After hearing more than seven hours of testimony from investigators and witnesses, a Leflore County grand jury last week determined there was insufficient evidence to indict Carolyn Bryant Donham on charges of kidnapping and manslaughter.
A cultural preservation organization announced Tuesday that the house will receive a share of $3 million in grants being distributed to 33 sites and organizations nationwide that are important pieces of African American history.
“There’s no new evidence to open the case back up,” Michelle Williams, chief of staff for Attorney General Lynn Fitch, told The Associated Press.
In an unpublished memoir obtained by The Associated Press, Carolyn Bryant Donham says she was unaware of what would happen to the 14-year-old Till, who lived in Chicago and was visiting relatives in Mississippi when he was abducted, killed and tossed in a river.
In the basement of a Mississippi courthouse in late June members of the Minnesota-based Emmett Till Legacy Foundation discovered an unserved warrant. Now the foundation, which includes members of Till’s family, is demanding that the warrant be served.
A warrant for the arrest of Carolyn Bryant Donham — identified as “Mrs. Roy Bryant” on the document — was discovered last week by searchers inside a file folder that had been placed in a box, Leflore County Circuit Clerk Elmus Stockstill told The Associated Press on Wednesday.
They want authorities to launch a kidnapping prosecution against the woman who set off the lynching by accusing the Black Chicago teen of improper advances in 1955.
Biden acknowledged the long delay during remarks in the Rose Garden to lawmakers, administration officials and civil rights advocates, stressing how the violent deaths of Black Americans were used to intimidate them and prevent them from voting simply because of their skin color.
Authorities have known for decades that Carolyn Bryant Donham, now in her 80s and living in North Carolina, played a key role in Emmett Till’s slaying, and they need to act immediately to bring her to justice before time runs out, said Deborah Watts, a cousin of Till.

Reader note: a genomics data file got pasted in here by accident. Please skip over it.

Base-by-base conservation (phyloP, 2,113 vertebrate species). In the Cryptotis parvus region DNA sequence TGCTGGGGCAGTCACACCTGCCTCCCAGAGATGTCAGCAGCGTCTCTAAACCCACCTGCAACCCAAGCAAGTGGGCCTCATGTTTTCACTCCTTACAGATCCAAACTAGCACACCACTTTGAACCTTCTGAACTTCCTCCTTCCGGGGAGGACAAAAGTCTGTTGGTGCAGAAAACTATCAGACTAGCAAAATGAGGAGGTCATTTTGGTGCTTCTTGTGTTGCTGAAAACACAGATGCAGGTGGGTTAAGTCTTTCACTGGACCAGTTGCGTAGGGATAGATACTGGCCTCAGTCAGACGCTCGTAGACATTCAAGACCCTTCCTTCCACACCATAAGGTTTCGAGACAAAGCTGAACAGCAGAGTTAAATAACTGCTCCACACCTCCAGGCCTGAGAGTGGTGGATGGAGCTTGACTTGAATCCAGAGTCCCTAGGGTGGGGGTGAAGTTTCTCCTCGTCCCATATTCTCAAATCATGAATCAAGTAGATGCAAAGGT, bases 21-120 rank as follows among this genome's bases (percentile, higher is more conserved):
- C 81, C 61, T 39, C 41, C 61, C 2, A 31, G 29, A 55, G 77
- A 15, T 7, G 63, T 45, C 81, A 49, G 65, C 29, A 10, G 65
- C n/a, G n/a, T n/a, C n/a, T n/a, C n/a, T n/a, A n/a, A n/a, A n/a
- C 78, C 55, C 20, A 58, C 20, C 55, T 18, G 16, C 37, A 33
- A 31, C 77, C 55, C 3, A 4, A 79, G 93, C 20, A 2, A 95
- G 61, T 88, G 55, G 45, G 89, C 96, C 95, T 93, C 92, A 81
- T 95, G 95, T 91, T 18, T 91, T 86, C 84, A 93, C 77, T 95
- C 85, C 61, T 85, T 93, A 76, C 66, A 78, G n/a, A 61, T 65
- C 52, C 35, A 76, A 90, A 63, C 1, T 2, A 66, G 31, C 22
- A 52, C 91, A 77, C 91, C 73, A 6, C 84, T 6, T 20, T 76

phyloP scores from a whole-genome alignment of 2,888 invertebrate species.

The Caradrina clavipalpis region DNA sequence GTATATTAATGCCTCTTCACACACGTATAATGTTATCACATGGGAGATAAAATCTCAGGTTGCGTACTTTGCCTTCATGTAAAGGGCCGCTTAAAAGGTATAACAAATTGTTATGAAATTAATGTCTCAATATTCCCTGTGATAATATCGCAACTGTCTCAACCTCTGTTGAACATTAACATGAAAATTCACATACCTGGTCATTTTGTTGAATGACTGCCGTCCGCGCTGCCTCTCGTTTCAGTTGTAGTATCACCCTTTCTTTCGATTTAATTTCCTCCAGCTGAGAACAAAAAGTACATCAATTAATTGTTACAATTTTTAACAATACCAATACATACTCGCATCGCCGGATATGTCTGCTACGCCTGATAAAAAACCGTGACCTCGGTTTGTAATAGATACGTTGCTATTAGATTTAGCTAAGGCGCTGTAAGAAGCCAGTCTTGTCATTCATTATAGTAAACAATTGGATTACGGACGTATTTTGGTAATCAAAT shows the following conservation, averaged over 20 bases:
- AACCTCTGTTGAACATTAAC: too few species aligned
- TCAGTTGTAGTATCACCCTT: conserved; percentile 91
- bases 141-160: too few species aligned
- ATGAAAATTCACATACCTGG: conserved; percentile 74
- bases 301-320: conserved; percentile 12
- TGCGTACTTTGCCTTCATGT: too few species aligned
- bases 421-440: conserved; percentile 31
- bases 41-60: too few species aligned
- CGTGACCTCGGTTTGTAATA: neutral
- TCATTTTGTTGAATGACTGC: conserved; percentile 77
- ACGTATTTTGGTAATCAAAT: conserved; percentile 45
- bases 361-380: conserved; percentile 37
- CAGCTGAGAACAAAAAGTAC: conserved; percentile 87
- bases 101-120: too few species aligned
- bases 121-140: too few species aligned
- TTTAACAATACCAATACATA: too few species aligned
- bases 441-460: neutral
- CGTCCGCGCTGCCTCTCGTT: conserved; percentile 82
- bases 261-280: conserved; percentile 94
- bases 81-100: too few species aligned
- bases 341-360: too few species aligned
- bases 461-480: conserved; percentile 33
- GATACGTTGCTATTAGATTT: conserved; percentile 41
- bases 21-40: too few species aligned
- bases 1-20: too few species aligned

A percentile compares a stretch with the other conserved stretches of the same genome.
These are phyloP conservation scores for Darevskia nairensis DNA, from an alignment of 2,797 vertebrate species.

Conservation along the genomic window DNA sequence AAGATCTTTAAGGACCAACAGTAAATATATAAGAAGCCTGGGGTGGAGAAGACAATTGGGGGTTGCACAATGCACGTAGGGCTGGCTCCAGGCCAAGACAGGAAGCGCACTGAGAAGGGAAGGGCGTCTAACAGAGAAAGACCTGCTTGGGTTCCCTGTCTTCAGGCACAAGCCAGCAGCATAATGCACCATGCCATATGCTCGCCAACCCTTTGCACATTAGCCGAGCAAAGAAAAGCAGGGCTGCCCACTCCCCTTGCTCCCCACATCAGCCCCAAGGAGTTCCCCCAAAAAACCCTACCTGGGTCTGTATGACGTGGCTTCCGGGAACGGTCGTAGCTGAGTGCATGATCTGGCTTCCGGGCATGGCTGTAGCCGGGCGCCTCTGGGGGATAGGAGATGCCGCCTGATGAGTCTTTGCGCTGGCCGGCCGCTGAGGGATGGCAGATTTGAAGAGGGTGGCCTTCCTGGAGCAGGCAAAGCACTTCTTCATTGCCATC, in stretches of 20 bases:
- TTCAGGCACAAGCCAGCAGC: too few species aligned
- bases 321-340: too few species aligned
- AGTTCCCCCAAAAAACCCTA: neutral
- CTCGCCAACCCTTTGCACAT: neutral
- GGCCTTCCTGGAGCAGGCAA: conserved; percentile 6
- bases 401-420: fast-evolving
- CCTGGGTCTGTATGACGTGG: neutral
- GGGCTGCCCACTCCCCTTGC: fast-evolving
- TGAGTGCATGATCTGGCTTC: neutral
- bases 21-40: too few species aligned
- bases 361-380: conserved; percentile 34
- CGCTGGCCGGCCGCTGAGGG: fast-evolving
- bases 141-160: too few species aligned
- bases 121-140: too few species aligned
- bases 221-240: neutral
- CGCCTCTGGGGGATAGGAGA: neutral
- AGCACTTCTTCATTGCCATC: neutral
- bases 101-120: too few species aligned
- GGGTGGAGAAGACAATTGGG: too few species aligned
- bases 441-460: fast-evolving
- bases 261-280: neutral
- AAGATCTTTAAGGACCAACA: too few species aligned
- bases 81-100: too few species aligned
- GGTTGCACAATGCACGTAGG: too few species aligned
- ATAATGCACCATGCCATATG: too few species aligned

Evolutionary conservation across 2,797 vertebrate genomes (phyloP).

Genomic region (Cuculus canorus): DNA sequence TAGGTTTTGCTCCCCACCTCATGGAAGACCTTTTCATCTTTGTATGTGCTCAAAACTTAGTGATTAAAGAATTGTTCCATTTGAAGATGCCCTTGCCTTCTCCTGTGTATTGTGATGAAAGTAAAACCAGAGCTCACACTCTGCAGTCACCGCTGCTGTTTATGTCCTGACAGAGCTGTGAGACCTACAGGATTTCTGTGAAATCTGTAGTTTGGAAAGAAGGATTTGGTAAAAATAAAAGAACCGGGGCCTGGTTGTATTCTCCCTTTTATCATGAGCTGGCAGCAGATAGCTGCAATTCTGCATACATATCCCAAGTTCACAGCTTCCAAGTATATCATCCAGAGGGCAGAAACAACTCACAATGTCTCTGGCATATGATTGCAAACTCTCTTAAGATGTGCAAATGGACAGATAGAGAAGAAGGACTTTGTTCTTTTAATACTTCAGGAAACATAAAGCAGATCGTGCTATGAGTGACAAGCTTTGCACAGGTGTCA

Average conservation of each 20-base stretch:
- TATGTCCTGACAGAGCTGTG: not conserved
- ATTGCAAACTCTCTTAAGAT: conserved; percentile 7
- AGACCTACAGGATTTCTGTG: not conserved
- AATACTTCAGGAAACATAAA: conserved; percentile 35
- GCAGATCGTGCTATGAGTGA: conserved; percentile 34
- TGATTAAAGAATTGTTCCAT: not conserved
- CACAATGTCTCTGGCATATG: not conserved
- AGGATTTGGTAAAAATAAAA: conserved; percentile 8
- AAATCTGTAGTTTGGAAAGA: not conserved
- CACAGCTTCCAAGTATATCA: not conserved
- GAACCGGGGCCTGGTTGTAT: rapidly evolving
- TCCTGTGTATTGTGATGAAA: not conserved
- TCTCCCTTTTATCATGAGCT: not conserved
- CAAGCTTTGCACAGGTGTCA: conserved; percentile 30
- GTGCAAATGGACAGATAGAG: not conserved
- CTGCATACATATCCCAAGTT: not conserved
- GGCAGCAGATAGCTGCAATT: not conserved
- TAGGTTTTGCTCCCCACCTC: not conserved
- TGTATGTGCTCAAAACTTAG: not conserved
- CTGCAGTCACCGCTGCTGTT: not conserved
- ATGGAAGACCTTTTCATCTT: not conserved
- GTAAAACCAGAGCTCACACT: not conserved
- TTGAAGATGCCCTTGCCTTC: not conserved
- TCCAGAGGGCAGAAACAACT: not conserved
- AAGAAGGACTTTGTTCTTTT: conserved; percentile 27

Years in the making, the Emmett Till Anti-Lynching Act is among some 200 bills that have been introduced over the past century that have tried to ban lynching in America. It is named for the Black teenager from Chicago whose brutal killing in Mississippi in 1955 became a pivotal moment in the Civil Rights era.
On Monday, “Chicago Tonight” co-host and “Chicago Tonight: Black Voices” host Brandis Friedman moderated the latest edition of our “Chicago Tonight: Black Voices” community conversation series in a discussion focused on the legacy of Emmett Till and Mamie Till-Mobley.
Sens. Cory Booker, D-N.J. and Richard Burr, R-N.C., introduced the bill to honor Emmett Till and his mother with the highest civilian honor that Congress awards.
Two white men, Roy Bryant and his half-brother J.W. Milam, were tried on murder charges about a month after Emmett Till was killed, but an all-white Mississippi jury acquitted them.
Recipients of money from the African American Cultural Heritage Action Fund include a consortium of civil rights sites and Black churches in Alabama; work to establish an African American heritage trail in Colorado; and preservation of the church where Emmett Till's funeral was held in Chicago after his lynching in Mississippi in 1955.
ABC will air a short-run series “Women of the Movement” next season about Mamie Till-Mobley, whose son Emmett Till became a symbol of the civil rights movement after he was lynched in Mississippi in 1955.